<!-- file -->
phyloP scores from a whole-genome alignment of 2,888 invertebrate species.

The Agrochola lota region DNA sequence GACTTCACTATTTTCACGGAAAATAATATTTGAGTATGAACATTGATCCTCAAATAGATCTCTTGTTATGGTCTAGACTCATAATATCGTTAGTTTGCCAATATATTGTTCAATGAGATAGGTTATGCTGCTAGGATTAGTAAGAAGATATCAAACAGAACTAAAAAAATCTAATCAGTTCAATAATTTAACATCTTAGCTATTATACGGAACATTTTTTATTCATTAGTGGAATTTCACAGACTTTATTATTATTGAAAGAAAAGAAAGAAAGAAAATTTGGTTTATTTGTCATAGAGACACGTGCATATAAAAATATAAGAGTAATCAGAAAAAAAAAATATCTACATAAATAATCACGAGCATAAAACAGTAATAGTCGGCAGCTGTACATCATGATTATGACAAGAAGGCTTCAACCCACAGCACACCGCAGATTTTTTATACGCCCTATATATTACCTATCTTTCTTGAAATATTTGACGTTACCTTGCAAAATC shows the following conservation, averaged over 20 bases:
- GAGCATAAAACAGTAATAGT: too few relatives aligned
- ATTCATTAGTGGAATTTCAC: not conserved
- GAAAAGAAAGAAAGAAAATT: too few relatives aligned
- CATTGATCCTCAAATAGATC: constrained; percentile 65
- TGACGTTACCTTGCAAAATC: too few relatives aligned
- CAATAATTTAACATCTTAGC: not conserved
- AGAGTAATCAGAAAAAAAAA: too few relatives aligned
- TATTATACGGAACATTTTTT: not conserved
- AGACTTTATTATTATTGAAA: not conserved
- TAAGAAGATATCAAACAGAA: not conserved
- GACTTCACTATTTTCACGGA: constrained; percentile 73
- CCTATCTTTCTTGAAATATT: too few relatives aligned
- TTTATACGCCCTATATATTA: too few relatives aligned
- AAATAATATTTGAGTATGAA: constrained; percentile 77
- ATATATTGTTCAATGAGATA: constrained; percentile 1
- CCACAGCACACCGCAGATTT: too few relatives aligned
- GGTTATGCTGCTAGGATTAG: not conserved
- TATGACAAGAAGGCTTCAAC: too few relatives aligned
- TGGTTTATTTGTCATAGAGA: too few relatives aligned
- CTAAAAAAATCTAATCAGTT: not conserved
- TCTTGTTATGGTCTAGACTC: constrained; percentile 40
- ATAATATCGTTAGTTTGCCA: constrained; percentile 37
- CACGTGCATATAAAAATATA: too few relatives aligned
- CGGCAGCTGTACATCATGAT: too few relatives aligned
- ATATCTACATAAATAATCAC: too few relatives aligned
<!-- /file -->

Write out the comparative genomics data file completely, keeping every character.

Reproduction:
phyloP scores from a whole-genome alignment of 2,888 invertebrate species.

The Agrochola lota region DNA sequence GACTTCACTATTTTCACGGAAAATAATATTTGAGTATGAACATTGATCCTCAAATAGATCTCTTGTTATGGTCTAGACTCATAATATCGTTAGTTTGCCAATATATTGTTCAATGAGATAGGTTATGCTGCTAGGATTAGTAAGAAGATATCAAACAGAACTAAAAAAATCTAATCAGTTCAATAATTTAACATCTTAGCTATTATACGGAACATTTTTTATTCATTAGTGGAATTTCACAGACTTTATTATTATTGAAAGAAAAGAAAGAAAGAAAATTTGGTTTATTTGTCATAGAGACACGTGCATATAAAAATATAAGAGTAATCAGAAAAAAAAAATATCTACATAAATAATCACGAGCATAAAACAGTAATAGTCGGCAGCTGTACATCATGATTATGACAAGAAGGCTTCAACCCACAGCACACCGCAGATTTTTTATACGCCCTATATATTACCTATCTTTCTTGAAATATTTGACGTTACCTTGCAAAATC shows the following conservation, averaged over 20 bases:
- GAGCATAAAACAGTAATAGT: too few relatives aligned
- ATTCATTAGTGGAATTTCAC: not conserved
- GAAAAGAAAGAAAGAAAATT: too few relatives aligned
- CATTGATCCTCAAATAGATC: constrained; percentile 65
- TGACGTTACCTTGCAAAATC: too few relatives aligned
- CAATAATTTAACATCTTAGC: not conserved
- AGAGTAATCAGAAAAAAAAA: too few relatives aligned
- TATTATACGGAACATTTTTT: not conserved
- AGACTTTATTATTATTGAAA: not conserved
- TAAGAAGATATCAAACAGAA: not conserved
- GACTTCACTATTTTCACGGA: constrained; percentile 73
- CCTATCTTTCTTGAAATATT: too few relatives aligned
- TTTATACGCCCTATATATTA: too few relatives aligned
- AAATAATATTTGAGTATGAA: constrained; percentile 77
- ATATATTGTTCAATGAGATA: constrained; percentile 1
- CCACAGCACACCGCAGATTT: too few relatives aligned
- GGTTATGCTGCTAGGATTAG: not conserved
- TATGACAAGAAGGCTTCAAC: too few relatives aligned
- TGGTTTATTTGTCATAGAGA: too few relatives aligned
- CTAAAAAAATCTAATCAGTT: not conserved
- TCTTGTTATGGTCTAGACTC: constrained; percentile 40
- ATAATATCGTTAGTTTGCCA: constrained; percentile 37
- CACGTGCATATAAAAATATA: too few relatives aligned
- CGGCAGCTGTACATCATGAT: too few relatives aligned
- ATATCTACATAAATAATCAC: too few relatives aligned